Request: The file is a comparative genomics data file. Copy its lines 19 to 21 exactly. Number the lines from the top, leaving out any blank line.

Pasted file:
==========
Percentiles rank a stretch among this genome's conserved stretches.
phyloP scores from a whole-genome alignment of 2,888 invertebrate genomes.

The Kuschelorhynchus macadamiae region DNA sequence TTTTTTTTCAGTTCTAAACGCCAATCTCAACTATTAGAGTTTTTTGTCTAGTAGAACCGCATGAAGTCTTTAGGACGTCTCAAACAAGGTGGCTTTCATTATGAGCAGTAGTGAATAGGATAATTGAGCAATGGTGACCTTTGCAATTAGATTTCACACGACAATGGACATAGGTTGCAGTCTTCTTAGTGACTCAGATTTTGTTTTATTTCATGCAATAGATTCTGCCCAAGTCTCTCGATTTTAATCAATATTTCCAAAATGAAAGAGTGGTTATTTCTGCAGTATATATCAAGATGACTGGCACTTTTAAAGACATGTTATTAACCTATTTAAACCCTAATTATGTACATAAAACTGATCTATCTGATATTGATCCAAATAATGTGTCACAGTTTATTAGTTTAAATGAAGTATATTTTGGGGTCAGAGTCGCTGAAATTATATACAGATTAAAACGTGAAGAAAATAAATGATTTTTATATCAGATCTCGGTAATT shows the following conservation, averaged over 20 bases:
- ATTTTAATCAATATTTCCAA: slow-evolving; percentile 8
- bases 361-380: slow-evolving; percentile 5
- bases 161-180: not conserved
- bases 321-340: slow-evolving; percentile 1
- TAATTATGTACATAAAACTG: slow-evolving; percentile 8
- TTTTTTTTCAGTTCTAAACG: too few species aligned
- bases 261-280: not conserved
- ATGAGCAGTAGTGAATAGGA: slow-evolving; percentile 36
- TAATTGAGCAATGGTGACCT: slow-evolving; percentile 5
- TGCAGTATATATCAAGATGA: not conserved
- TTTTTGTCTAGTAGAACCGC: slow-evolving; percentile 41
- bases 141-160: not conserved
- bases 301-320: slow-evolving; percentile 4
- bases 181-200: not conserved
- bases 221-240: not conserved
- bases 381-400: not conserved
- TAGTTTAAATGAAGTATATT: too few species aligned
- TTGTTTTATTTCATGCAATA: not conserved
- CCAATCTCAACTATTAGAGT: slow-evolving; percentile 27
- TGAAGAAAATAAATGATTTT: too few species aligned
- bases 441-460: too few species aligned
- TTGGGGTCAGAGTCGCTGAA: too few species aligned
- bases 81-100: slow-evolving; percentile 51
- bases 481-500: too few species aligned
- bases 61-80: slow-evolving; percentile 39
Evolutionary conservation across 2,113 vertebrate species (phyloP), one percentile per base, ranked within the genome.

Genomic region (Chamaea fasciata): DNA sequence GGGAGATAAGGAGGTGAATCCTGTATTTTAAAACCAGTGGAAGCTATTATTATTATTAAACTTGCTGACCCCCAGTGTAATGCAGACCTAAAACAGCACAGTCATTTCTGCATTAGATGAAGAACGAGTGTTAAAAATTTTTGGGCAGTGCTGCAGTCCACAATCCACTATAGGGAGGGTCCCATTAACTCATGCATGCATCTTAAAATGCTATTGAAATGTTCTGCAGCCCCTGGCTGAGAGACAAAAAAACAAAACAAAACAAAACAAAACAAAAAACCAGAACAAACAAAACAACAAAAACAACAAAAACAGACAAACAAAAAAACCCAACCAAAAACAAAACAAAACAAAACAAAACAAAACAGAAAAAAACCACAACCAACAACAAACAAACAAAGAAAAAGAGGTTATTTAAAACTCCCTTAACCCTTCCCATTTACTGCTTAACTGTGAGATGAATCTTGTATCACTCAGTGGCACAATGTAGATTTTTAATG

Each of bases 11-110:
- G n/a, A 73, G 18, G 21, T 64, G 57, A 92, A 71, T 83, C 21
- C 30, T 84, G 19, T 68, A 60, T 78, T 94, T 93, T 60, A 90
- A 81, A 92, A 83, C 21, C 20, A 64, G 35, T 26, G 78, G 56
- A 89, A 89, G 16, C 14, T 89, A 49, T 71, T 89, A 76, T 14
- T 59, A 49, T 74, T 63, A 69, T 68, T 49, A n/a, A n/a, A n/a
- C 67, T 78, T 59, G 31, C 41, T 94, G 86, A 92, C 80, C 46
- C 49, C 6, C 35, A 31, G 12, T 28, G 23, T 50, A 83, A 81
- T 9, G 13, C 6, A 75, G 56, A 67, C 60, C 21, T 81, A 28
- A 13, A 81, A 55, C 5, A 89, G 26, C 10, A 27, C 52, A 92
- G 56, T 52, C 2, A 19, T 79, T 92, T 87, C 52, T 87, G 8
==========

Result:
- bases 381-400: not conserved
- TAGTTTAAATGAAGTATATT: too few species aligned
- TTGTTTTATTTCATGCAATA: not conserved